Tuesday, March 30, 2010

Today's Sick and Disabled Sailor

Recently, several groups and bloggers have been trotting out an act passed in 1798 for the relief of sick and disabled sailors as a precedent for Obamacare. (If you Google the 1798 act most of the references are from liberal bloggers or Democratic websites). This has been in response to the lawsuit filed by 13 state's attorney generals in response to the healthcare reform bill. One blog even went so far as to say the act created a mandate for sailors to purchase health insurance, even though that is not what is required under the act. That blog post was misleading for 2 reasons: 1) The 1798 legislation did not require sailors to purchase insurance; it required to the ship master to deduct a tax of .20 cents from their wages for the care of injured/sick sailors. 2) The individual mandate is levied on individuals if you do not purchase insurance, which is not what was set forth in this legislation.

The act was essentially a payroll tax; the revenues of which were used to care for sailors, as well as build and fund hospitals. It was not a mandate per the healthcare reform plan passed by the 111th Congress, because there was no tax for not purchasing something (essentially a fine); the tax was deducted from their wages. Also, note how the 5th Congress was able to provide actual care in a few sections whereas Obamacare was insurance reform and does not really address the issue of care and was thousands of pages long. When one compares the two acts, the 1798 act is not much of a precedent for the individual mandate.

What no one has here to fore published on a blog was the debate from the House floor in April 1798 which can be found in the Annals of Congress, House of Representatives, 5th Congress, 2nd Session, pp. 1386-1393

Mr Sewall of Massachusetts was the primary objector to the legislation in 1798. His objections to the bill were 1) sailors in Massachusetts would be taxed twice for such services since the state already required such a tax for hospital services, 2) only taxing sailors for this service, and 3) there would be no immediate benefits. Mr Sewall was countered by Mr Pinckney of South Carolina who noted 1) Massachusetts could repeal their state tax and this remove the burden of double taxation upon the sailors from that state, 2) the tax would be passed along to consumers as the merchants would lay the tax on his merchandise, and 3) the bill would go to the relief of distress and only secondarily to the building of hospitals. Mr Livingston of New York elaborated on Mr Pinckney's arguments. Mr Sewall countered that the hospitals would be used to care for foreign sailors and thus was unfair to tax U.S. sailors solely and that sailors would be driven from the country because of this tax. Mr Samuel Smith of Maryland and Mr Josiah Parker of Virginia also took part in the debate on the side of Mssrs Pinckney and Livingston.Mr Varnum of Massachusetts questioned the constitutionality of the act suggesting that it was not consistent withfederalism and was possibly in violation of the prohibition on direct taxation in Article 1, section 9. Mr Gallatin of Pennsylvania (eventually Pres. Jefferson's Sec. of Treasury) also joined the criticism of the bill stating that he believed sailors could care for themselves contrary to the principle of the bill (that they could not care for themselves); he was also opposed to the use of the revenue to build hospitals and the method of taxation, which he felt, like Mr Varnum, was a capitation tax.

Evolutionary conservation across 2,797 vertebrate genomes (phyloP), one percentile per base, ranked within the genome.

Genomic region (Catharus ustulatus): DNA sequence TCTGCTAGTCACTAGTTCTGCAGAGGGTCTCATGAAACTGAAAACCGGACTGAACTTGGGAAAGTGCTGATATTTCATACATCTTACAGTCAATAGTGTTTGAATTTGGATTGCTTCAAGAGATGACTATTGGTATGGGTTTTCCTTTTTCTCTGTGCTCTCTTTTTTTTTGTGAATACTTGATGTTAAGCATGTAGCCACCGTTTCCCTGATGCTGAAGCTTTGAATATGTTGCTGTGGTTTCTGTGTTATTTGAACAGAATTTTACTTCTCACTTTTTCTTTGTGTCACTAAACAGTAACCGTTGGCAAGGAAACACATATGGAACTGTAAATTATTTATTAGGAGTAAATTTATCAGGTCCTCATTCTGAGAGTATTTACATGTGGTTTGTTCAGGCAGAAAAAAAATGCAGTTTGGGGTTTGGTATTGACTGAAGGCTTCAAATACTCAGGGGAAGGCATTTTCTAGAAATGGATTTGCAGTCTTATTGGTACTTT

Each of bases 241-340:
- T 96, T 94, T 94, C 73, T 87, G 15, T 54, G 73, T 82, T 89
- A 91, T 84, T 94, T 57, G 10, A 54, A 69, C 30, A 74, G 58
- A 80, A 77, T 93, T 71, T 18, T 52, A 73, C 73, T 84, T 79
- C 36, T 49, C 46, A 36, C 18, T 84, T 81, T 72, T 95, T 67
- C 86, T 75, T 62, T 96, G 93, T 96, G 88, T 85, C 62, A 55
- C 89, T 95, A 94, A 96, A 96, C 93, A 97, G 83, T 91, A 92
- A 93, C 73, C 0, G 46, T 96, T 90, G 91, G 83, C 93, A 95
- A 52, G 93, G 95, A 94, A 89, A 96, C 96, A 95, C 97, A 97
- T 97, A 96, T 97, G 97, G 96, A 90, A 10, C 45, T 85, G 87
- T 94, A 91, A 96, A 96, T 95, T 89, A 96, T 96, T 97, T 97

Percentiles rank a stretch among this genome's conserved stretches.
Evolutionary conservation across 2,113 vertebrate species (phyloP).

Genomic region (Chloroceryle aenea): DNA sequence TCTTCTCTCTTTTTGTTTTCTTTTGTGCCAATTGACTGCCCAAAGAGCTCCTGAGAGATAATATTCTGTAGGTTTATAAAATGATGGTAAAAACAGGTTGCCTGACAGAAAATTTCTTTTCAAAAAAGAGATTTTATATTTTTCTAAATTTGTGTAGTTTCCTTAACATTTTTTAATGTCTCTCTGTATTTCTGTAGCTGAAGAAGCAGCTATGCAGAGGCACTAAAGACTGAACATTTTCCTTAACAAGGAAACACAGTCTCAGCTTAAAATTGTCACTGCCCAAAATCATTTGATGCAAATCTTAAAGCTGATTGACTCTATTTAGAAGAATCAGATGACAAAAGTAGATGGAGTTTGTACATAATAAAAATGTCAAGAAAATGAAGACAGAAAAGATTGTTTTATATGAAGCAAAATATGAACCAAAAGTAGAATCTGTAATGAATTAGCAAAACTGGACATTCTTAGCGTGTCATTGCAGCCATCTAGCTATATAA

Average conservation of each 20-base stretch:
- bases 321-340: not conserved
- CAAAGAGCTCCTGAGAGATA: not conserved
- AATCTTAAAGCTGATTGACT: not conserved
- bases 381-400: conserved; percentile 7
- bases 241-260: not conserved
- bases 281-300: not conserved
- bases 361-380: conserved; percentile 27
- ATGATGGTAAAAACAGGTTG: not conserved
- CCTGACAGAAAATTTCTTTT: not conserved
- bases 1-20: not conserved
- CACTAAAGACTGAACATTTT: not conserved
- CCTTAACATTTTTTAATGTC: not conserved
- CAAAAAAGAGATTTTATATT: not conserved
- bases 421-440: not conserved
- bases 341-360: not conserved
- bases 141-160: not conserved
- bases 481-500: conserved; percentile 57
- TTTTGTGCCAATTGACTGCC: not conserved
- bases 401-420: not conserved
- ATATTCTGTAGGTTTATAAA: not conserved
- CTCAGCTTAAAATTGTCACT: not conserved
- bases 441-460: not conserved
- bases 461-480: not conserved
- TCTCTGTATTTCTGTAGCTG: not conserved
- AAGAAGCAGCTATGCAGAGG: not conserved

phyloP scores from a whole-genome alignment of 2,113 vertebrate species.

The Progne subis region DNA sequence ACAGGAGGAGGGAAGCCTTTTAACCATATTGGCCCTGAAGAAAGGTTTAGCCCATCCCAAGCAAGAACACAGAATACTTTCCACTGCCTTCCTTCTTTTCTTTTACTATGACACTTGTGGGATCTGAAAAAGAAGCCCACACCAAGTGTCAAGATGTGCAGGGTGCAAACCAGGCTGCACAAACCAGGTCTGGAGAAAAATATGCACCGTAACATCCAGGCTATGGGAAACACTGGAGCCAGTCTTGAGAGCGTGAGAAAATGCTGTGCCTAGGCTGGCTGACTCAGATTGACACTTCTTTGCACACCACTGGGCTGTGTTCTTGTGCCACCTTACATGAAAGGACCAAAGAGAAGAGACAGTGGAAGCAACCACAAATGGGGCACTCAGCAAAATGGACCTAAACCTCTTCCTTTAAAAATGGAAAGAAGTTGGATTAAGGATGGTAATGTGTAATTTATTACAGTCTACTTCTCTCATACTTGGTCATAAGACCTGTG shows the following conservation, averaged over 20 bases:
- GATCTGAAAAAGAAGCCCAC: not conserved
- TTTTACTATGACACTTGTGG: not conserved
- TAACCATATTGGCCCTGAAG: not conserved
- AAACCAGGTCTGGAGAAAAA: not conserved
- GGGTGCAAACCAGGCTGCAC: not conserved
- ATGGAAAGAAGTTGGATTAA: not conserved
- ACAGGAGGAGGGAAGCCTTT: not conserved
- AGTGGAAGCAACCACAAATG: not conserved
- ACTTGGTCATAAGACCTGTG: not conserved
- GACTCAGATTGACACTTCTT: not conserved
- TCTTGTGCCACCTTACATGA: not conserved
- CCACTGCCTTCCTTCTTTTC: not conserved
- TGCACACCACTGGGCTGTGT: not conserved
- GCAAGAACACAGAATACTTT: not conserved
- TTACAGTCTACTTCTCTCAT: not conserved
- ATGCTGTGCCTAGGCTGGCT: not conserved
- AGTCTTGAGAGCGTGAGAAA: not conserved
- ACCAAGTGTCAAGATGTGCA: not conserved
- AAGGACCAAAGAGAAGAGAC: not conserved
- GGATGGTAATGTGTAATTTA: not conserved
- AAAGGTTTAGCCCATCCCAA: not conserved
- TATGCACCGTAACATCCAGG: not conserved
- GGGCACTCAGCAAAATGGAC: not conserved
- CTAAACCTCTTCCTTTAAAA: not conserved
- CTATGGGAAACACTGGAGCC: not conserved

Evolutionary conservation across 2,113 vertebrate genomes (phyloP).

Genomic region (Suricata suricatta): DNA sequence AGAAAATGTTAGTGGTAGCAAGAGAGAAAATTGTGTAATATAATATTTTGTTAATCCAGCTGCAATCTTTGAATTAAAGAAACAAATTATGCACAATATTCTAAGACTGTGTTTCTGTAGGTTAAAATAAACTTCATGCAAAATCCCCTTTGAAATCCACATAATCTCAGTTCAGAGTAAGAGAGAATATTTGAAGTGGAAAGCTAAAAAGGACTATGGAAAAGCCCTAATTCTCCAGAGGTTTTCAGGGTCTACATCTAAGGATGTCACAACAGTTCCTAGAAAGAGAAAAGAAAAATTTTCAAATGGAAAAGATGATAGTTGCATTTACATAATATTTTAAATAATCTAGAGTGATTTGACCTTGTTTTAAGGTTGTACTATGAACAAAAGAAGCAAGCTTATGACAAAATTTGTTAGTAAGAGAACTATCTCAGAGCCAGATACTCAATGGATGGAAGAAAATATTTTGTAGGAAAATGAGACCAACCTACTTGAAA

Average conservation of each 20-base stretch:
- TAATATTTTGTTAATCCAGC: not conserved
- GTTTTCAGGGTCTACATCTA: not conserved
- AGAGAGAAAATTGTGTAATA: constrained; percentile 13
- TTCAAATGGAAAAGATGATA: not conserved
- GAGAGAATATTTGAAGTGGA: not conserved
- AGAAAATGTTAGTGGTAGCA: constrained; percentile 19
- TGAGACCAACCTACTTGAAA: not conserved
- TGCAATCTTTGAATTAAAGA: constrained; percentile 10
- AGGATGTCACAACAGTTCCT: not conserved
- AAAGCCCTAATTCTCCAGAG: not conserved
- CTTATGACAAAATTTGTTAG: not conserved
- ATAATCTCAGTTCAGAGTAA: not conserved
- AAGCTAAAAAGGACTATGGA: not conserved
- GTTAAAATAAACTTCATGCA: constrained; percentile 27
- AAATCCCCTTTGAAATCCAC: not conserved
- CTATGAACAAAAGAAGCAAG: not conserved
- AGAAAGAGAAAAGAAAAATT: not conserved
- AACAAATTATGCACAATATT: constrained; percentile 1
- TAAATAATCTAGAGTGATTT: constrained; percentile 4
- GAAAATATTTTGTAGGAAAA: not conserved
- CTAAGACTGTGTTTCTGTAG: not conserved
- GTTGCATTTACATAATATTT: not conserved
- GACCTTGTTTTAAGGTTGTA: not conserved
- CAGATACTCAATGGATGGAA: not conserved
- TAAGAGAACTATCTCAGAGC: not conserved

We are often told by people who believe the Constitution is a living document that we cannot look to the words of the Founders (Pinckney and Varnum were both delegates to the state ratifying conventions; I know these folks usually fall outside the usual definition of the Founders), because they often disagreed. Here is an example of where men so close to the Constitution could not agree on whether or not this legislation met constitutional muster.

The act was also amended in 1802.

There are questions about the constitutionality of the individual mandate, but this act is not a precedent for it and to suggest otherwise is disengenuous. Texas Attorney General Greg Abott discusses the states' lawsuit on BurkaBlog, and Dr. Jack Balkin writes about the constitutionality of the individual mandate for the New England Journal of Medicine.

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